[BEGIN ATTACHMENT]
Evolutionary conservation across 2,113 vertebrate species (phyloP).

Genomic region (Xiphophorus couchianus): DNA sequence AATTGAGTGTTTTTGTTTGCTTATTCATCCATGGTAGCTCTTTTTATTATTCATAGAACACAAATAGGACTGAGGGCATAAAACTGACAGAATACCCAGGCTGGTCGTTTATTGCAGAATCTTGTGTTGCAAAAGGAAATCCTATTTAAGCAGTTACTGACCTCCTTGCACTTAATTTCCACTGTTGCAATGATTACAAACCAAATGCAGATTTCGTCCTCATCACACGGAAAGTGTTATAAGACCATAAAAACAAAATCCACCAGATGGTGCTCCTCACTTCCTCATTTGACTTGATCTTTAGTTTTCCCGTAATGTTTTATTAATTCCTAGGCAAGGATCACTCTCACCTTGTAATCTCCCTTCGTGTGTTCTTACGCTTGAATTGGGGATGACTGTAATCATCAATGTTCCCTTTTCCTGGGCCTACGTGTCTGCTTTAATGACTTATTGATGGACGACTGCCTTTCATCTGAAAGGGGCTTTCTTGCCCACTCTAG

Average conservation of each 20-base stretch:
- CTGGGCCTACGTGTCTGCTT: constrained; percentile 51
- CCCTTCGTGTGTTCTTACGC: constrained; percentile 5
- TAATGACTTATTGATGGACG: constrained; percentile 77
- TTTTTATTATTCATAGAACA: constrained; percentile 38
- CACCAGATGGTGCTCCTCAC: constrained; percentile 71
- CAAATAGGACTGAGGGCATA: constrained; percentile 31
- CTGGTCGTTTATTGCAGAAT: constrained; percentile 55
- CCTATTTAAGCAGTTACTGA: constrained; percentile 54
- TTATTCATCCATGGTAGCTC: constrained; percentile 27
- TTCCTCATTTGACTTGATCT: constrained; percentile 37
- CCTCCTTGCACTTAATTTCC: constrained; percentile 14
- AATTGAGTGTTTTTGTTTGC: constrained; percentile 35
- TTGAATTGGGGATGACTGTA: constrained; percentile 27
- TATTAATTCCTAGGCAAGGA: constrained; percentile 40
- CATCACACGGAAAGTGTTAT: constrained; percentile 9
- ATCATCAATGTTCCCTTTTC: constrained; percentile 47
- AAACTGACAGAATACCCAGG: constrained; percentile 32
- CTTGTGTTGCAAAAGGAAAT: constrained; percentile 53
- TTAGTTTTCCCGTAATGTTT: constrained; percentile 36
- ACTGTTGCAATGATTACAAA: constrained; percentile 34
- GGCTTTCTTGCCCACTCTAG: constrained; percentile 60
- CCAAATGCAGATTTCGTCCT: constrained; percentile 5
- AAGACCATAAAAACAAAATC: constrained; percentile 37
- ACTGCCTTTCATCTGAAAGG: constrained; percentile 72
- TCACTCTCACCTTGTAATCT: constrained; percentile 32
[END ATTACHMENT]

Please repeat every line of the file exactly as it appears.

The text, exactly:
Evolutionary conservation across 2,113 vertebrate species (phyloP).

Genomic region (Xiphophorus couchianus): DNA sequence AATTGAGTGTTTTTGTTTGCTTATTCATCCATGGTAGCTCTTTTTATTATTCATAGAACACAAATAGGACTGAGGGCATAAAACTGACAGAATACCCAGGCTGGTCGTTTATTGCAGAATCTTGTGTTGCAAAAGGAAATCCTATTTAAGCAGTTACTGACCTCCTTGCACTTAATTTCCACTGTTGCAATGATTACAAACCAAATGCAGATTTCGTCCTCATCACACGGAAAGTGTTATAAGACCATAAAAACAAAATCCACCAGATGGTGCTCCTCACTTCCTCATTTGACTTGATCTTTAGTTTTCCCGTAATGTTTTATTAATTCCTAGGCAAGGATCACTCTCACCTTGTAATCTCCCTTCGTGTGTTCTTACGCTTGAATTGGGGATGACTGTAATCATCAATGTTCCCTTTTCCTGGGCCTACGTGTCTGCTTTAATGACTTATTGATGGACGACTGCCTTTCATCTGAAAGGGGCTTTCTTGCCCACTCTAG

Average conservation of each 20-base stretch:
- CTGGGCCTACGTGTCTGCTT: constrained; percentile 51
- CCCTTCGTGTGTTCTTACGC: constrained; percentile 5
- TAATGACTTATTGATGGACG: constrained; percentile 77
- TTTTTATTATTCATAGAACA: constrained; percentile 38
- CACCAGATGGTGCTCCTCAC: constrained; percentile 71
- CAAATAGGACTGAGGGCATA: constrained; percentile 31
- CTGGTCGTTTATTGCAGAAT: constrained; percentile 55
- CCTATTTAAGCAGTTACTGA: constrained; percentile 54
- TTATTCATCCATGGTAGCTC: constrained; percentile 27
- TTCCTCATTTGACTTGATCT: constrained; percentile 37
- CCTCCTTGCACTTAATTTCC: constrained; percentile 14
- AATTGAGTGTTTTTGTTTGC: constrained; percentile 35
- TTGAATTGGGGATGACTGTA: constrained; percentile 27
- TATTAATTCCTAGGCAAGGA: constrained; percentile 40
- CATCACACGGAAAGTGTTAT: constrained; percentile 9
- ATCATCAATGTTCCCTTTTC: constrained; percentile 47
- AAACTGACAGAATACCCAGG: constrained; percentile 32
- CTTGTGTTGCAAAAGGAAAT: constrained; percentile 53
- TTAGTTTTCCCGTAATGTTT: constrained; percentile 36
- ACTGTTGCAATGATTACAAA: constrained; percentile 34
- GGCTTTCTTGCCCACTCTAG: constrained; percentile 60
- CCAAATGCAGATTTCGTCCT: constrained; percentile 5
- AAGACCATAAAAACAAAATC: constrained; percentile 37
- ACTGCCTTTCATCTGAAAGG: constrained; percentile 72
- TCACTCTCACCTTGTAATCT: constrained; percentile 32